Wednesday, August 14, 2013

A "Rebel Raiders" Homage Admiral David Glasgow “Damn the Torpedoes” Farragut!

A "Rebel Raiders" Homage to Admiral David Glasgow “Damn the Torpedoes” Farragut!

On this day in 1870 David Glasgow Farragut passed away.   The admiral appears in Rebel Raiders on the High Seas not only as a Leader counter but on TWO Union cards (USN Card 1 – “Damn the Torpedoes…Full Speed Ahead!” and USN Card 33 – The Grand Fleet).  The first card gives Union ships extra dice when firing on Rebel batteries – but only after they take a round of fire from the Confederates, thus mimicking the Navy tactic of directing fire at Rebel gun positions that have exposed themselves, and the second allows the Union to amass a larger stack of ships (10 vice the normal 6 allowed in the rules) when making an attack – which represents Farragut’s accumulation of a massive force to hit Mobile Bay.

Farragut was one of the first admirals in the U.S. Navy – attaining the rank of rear admiral as a reward for taking New Orleans in 1862.  Nine such rear admirals were authorized by act of Congress in 1862  (among these were Samuel Francis DuPont – USN Card 54,  John Dahlgren – USN Card 31, David Dixon Porter – USN Card 2 and Andrew Hull Foote, who appears as a Leader in the game).  Farragut later became the nation’s first vice admiral – promoted by Lincoln for his storming of Mobile Bay, and its first full admiral (four star rank), an honor he was given a year after the war in July 1866.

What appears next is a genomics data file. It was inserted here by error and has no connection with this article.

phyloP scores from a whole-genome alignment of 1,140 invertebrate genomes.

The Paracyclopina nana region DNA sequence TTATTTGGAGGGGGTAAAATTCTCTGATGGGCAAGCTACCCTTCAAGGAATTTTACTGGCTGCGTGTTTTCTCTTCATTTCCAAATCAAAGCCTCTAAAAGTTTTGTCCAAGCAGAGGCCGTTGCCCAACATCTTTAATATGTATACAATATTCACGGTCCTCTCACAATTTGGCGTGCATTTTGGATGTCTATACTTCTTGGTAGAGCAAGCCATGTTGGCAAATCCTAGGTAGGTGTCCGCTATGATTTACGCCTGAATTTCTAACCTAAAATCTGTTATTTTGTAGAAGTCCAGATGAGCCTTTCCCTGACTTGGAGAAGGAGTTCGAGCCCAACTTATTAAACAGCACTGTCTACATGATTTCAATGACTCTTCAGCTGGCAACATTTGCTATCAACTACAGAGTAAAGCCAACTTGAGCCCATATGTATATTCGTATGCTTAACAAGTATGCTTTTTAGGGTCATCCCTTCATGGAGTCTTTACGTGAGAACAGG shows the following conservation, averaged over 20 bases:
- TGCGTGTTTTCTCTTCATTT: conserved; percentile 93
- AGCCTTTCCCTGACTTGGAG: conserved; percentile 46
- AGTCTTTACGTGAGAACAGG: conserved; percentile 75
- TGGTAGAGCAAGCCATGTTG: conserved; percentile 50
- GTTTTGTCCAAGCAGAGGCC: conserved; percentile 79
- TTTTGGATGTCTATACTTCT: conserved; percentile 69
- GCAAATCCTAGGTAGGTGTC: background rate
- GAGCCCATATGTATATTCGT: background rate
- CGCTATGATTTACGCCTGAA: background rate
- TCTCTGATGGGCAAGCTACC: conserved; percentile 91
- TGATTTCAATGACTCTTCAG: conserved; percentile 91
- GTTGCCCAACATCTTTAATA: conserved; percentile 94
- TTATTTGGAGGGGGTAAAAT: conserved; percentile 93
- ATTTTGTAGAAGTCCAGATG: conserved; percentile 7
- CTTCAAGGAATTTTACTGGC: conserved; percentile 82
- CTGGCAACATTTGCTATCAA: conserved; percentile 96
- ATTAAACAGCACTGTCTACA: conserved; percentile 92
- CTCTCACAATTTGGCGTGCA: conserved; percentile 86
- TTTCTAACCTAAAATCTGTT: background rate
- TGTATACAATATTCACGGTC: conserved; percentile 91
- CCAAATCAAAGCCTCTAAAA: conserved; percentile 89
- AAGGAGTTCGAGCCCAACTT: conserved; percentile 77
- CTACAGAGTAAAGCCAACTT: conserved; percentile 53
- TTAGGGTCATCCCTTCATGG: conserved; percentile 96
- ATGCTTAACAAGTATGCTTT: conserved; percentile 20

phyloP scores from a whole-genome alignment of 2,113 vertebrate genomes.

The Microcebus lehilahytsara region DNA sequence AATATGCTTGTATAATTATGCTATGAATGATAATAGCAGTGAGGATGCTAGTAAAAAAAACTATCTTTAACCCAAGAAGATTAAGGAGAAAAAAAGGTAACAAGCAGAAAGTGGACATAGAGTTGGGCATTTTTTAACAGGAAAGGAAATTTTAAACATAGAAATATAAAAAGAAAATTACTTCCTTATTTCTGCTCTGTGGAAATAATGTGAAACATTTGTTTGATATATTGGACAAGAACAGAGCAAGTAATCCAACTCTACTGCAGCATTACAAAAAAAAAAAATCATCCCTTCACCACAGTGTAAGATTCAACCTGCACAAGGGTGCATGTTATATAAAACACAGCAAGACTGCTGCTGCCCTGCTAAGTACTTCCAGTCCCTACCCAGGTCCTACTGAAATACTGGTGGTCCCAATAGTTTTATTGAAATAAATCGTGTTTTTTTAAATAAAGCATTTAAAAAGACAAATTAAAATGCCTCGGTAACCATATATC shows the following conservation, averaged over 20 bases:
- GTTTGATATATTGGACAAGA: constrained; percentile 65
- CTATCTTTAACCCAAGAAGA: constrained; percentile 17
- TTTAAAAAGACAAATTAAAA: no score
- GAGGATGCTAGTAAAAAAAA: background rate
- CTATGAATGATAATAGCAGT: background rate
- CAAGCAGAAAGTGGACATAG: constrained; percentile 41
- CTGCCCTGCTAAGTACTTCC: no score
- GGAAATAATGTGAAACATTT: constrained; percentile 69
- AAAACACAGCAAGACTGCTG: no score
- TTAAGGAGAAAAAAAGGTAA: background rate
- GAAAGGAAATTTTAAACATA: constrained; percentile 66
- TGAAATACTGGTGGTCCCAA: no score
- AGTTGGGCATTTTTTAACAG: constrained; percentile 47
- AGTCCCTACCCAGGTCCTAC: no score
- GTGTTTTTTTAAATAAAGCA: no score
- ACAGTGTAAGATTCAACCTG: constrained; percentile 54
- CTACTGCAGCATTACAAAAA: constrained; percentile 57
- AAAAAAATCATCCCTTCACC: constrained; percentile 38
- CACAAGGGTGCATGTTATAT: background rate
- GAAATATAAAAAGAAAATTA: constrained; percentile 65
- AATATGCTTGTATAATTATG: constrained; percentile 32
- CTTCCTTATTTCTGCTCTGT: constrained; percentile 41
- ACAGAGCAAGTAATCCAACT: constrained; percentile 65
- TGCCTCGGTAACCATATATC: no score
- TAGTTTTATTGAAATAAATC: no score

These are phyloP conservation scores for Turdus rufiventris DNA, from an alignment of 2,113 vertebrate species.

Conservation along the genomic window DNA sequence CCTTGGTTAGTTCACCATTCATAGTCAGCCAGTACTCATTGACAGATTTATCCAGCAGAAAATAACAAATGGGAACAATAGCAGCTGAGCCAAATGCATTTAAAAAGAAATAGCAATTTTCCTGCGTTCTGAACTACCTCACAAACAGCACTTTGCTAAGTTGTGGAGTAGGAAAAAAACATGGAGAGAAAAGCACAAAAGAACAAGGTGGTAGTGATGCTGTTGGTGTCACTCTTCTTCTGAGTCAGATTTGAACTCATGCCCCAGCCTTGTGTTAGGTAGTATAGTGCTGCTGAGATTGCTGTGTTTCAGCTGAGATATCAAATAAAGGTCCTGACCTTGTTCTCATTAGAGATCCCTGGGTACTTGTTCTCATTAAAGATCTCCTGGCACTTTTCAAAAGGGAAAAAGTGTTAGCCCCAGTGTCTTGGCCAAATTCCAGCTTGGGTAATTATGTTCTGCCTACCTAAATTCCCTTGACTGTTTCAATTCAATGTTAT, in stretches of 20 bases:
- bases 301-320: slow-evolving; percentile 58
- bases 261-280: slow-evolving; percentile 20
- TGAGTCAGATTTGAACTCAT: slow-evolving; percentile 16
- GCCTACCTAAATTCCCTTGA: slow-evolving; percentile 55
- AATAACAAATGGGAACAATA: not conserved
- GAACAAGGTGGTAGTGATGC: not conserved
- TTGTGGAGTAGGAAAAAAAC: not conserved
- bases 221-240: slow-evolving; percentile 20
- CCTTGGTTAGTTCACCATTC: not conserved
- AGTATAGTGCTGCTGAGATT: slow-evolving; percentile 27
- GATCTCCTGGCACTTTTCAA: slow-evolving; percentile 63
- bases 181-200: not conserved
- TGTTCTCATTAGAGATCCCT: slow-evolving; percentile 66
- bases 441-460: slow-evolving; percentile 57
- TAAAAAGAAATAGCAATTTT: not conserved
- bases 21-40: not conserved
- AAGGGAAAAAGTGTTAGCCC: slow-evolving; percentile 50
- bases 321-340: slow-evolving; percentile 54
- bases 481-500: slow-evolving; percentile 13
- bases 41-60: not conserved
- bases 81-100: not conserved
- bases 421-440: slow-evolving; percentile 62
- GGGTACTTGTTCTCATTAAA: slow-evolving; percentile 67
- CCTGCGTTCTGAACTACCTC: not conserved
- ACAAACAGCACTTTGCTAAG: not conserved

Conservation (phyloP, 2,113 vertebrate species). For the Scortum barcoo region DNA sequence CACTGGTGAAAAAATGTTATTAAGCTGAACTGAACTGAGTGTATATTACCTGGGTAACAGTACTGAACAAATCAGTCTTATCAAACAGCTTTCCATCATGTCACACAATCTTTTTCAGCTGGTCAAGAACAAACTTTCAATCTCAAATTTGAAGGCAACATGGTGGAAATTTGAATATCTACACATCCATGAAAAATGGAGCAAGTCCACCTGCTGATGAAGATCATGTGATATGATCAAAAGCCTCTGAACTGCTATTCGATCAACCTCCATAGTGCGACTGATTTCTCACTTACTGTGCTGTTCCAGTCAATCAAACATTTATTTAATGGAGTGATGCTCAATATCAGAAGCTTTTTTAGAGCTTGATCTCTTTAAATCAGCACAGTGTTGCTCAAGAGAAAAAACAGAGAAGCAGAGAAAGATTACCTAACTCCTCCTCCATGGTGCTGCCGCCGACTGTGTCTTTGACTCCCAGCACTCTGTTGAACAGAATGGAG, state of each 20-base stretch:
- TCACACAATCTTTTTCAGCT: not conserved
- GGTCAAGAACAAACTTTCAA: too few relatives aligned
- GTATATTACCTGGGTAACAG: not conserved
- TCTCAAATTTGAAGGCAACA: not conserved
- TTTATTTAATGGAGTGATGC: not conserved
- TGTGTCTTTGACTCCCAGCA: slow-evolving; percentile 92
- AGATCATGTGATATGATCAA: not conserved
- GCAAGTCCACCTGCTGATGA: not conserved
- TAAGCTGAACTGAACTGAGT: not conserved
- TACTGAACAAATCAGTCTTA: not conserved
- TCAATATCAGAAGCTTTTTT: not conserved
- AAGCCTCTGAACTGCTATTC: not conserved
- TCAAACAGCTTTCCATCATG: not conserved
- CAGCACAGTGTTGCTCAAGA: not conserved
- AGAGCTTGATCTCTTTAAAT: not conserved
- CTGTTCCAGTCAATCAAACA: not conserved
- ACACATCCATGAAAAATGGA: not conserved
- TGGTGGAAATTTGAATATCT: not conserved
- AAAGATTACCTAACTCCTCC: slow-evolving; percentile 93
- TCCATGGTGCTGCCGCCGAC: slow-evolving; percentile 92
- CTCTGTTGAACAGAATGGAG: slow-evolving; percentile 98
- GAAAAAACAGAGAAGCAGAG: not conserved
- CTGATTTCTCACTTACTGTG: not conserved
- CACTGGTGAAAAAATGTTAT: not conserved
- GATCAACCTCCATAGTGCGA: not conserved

Farragut, though born in Tennessee and married to a Southern belle, stayed loyal to the Union – so much so that he told his wife that he was going North even if she and the family stayed South.  He and Confederate Admiral Franklin “Old Buck” Buchanan (a Confederate leader in the game) were among the senior officers in the Navy, and just as Buchanan felt Farragut had betrayed the South by coming North, so did Farragut believe “Buck” had betrayed his oath to the Union by going South.   The two men quite literally fought eye-to-eye at Mobile Bay,  Farragut supposedly uttering his famous “damn” not so much because of the torpedoes, but because from his perch on the rigging of the USS Hartford (USN Card 37) he could see Buchanan looking up at him from the pilot house of the ram CSS Tennessee (CSN Card 86), as depicted in the famous painting of that action by William Heysham Overrend (see below).

1 comment:

  1. Hmm, I'm thinking that 1870 is not what you meant. :-)